Our focus is on characterizing the unique role of neuromodulators, like acetylcholine and dopamine, in encoding reward and motivation, altering circuit activity, and ultimately influencing perceptions and decisions.
REWARD: Can we induce plasticity in neural circuits by optogenetically recreating the activity in neuromodulatory neurons that exist during rewarding (or aversive) events? What are the behavioral consequences of such plasticity? Conversely, can we introduce patterns of activity that counteract the plasticity induced by rewarding stimuli, such as drugs of abuse, and can such paradigms be employed to counteract addiction?
COGNITION: How does neuromodulation support cognitive processes, such as attention and working memory? Can we improve or disrupt behavioral measures of attention or working memory through the manipulation of neuromodulatory systems? At what site do the neuromodulators act, and what are the downstream changes in the neural circuitry that mediate the behavioral changes?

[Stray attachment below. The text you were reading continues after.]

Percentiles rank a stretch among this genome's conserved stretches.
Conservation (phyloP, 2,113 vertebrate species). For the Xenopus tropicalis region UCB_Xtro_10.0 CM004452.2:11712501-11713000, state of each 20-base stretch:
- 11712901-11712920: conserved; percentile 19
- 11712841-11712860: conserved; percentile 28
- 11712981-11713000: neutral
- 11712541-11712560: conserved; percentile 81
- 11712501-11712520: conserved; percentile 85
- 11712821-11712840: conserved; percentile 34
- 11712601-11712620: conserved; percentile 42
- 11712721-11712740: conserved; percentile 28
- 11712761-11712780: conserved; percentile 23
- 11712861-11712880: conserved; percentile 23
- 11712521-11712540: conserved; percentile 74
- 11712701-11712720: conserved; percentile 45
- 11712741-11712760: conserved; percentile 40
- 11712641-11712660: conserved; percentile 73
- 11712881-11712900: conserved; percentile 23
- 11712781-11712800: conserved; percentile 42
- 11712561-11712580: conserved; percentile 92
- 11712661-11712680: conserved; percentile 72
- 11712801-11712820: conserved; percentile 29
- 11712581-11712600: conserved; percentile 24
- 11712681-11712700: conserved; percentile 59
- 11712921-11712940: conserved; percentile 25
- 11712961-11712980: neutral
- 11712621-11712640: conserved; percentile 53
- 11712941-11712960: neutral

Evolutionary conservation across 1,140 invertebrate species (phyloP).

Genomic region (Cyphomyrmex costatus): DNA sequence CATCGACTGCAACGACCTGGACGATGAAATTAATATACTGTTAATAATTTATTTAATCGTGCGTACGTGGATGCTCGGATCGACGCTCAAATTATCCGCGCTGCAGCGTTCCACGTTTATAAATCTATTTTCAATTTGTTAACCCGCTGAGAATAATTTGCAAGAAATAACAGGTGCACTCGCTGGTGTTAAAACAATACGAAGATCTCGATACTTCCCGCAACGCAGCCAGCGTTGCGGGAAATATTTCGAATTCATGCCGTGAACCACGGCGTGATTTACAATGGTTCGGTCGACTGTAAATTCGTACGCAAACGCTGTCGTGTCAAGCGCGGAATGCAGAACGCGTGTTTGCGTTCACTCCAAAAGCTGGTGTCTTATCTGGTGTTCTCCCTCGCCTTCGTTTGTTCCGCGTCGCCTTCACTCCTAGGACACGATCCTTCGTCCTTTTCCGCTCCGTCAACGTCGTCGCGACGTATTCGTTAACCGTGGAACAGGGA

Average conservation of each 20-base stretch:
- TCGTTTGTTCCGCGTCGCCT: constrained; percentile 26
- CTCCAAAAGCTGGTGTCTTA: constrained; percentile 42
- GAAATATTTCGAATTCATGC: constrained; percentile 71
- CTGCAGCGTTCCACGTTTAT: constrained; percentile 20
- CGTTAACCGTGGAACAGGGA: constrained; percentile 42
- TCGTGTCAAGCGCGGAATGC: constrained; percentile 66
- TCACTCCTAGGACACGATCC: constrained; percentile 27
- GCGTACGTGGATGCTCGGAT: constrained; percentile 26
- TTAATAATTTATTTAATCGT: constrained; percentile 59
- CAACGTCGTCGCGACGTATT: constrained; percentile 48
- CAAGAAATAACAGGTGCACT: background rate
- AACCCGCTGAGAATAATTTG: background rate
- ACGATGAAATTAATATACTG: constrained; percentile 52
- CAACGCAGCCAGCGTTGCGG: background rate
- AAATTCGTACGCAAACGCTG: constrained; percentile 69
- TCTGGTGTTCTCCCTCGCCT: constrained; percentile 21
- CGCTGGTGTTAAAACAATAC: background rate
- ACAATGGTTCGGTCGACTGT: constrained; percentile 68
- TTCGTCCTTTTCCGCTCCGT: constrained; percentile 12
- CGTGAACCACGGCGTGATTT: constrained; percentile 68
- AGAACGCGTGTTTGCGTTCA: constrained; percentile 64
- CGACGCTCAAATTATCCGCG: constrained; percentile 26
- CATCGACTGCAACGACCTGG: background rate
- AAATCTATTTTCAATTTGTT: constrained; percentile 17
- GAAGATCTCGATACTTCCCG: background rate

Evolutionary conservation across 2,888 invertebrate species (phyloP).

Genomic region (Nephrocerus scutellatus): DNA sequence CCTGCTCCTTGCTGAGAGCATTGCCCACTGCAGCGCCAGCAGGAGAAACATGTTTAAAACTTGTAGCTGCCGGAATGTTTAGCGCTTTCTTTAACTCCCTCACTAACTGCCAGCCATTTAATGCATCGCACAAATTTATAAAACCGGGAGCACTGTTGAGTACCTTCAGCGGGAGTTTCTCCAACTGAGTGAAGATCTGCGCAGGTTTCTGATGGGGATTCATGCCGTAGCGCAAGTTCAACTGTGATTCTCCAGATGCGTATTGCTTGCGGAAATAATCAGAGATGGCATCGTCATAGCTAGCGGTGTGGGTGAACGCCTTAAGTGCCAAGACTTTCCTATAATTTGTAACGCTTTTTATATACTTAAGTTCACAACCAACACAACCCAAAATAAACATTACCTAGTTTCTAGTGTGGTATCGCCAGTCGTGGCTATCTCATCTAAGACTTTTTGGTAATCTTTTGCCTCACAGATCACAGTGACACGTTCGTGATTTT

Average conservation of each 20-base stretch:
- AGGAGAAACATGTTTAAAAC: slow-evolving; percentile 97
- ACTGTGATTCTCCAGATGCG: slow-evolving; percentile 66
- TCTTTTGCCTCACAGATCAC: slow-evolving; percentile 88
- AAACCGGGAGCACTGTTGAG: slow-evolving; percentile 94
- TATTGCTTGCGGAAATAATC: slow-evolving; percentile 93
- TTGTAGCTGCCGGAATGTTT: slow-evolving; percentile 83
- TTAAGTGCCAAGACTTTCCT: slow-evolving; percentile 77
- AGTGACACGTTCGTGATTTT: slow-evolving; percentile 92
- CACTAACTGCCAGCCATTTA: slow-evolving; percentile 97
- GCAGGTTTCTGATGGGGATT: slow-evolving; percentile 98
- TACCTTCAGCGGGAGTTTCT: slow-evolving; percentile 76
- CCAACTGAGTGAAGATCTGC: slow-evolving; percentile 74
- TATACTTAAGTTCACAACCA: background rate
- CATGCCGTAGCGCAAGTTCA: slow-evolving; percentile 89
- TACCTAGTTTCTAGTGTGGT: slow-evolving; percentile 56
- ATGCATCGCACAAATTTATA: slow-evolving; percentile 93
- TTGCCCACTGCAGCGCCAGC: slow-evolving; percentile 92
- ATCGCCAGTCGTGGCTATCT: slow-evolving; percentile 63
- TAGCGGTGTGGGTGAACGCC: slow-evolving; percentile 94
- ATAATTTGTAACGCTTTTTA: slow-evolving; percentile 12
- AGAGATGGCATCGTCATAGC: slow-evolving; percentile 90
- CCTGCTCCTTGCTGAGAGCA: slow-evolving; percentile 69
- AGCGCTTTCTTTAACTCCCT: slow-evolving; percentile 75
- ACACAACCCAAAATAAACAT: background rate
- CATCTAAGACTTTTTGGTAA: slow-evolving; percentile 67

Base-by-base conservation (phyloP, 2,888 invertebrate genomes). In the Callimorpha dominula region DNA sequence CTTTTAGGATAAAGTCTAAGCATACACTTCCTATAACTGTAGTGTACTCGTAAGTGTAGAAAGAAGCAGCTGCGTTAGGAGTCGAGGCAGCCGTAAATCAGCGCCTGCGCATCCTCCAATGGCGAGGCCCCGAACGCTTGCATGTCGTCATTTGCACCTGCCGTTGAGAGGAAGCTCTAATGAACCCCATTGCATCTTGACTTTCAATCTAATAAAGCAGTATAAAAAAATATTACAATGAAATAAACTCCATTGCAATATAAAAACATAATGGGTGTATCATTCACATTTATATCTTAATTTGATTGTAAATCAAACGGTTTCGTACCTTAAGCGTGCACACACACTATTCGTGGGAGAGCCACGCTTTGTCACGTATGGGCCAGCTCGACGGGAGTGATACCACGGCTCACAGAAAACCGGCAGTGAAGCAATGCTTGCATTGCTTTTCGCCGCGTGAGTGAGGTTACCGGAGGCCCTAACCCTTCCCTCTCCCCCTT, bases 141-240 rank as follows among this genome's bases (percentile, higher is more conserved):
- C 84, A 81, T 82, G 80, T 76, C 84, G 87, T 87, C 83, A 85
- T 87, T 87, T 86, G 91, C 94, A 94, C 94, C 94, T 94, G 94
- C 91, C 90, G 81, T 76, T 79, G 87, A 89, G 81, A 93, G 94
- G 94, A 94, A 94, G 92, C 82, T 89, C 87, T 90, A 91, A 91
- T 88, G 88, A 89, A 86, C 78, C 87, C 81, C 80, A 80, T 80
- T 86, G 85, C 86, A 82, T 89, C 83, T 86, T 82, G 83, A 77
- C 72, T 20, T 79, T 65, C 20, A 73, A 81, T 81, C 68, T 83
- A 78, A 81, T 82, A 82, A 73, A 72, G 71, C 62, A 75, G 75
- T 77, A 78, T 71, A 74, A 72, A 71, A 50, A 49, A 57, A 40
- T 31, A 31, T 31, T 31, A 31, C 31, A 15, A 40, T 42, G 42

Figure 1 (adapted from Witten et al, Science 2010): Cholinergic interneurons of the nucleus accumbens control local circuit activity and cocaine reward. A. Expression of eNphR3.0, an inhibitory opsin activated by yellow light, specifically in cholinergic interneurons. B. Recording in a cholinergic interneuron expressing eNpHR3.0 reveals large inhibitory response to yellow light. C. In vivo recording demonstrates excitation of a surrounding neuron in response to inhibition of the cholinergic interneurons. D. Conditioning with cocaine in a place preference paradigm is disrupted in mice that express eNpHR3.0 in cholinergic interneurons (ChAT::Cre+), but is unaffected in the absence of cocaine.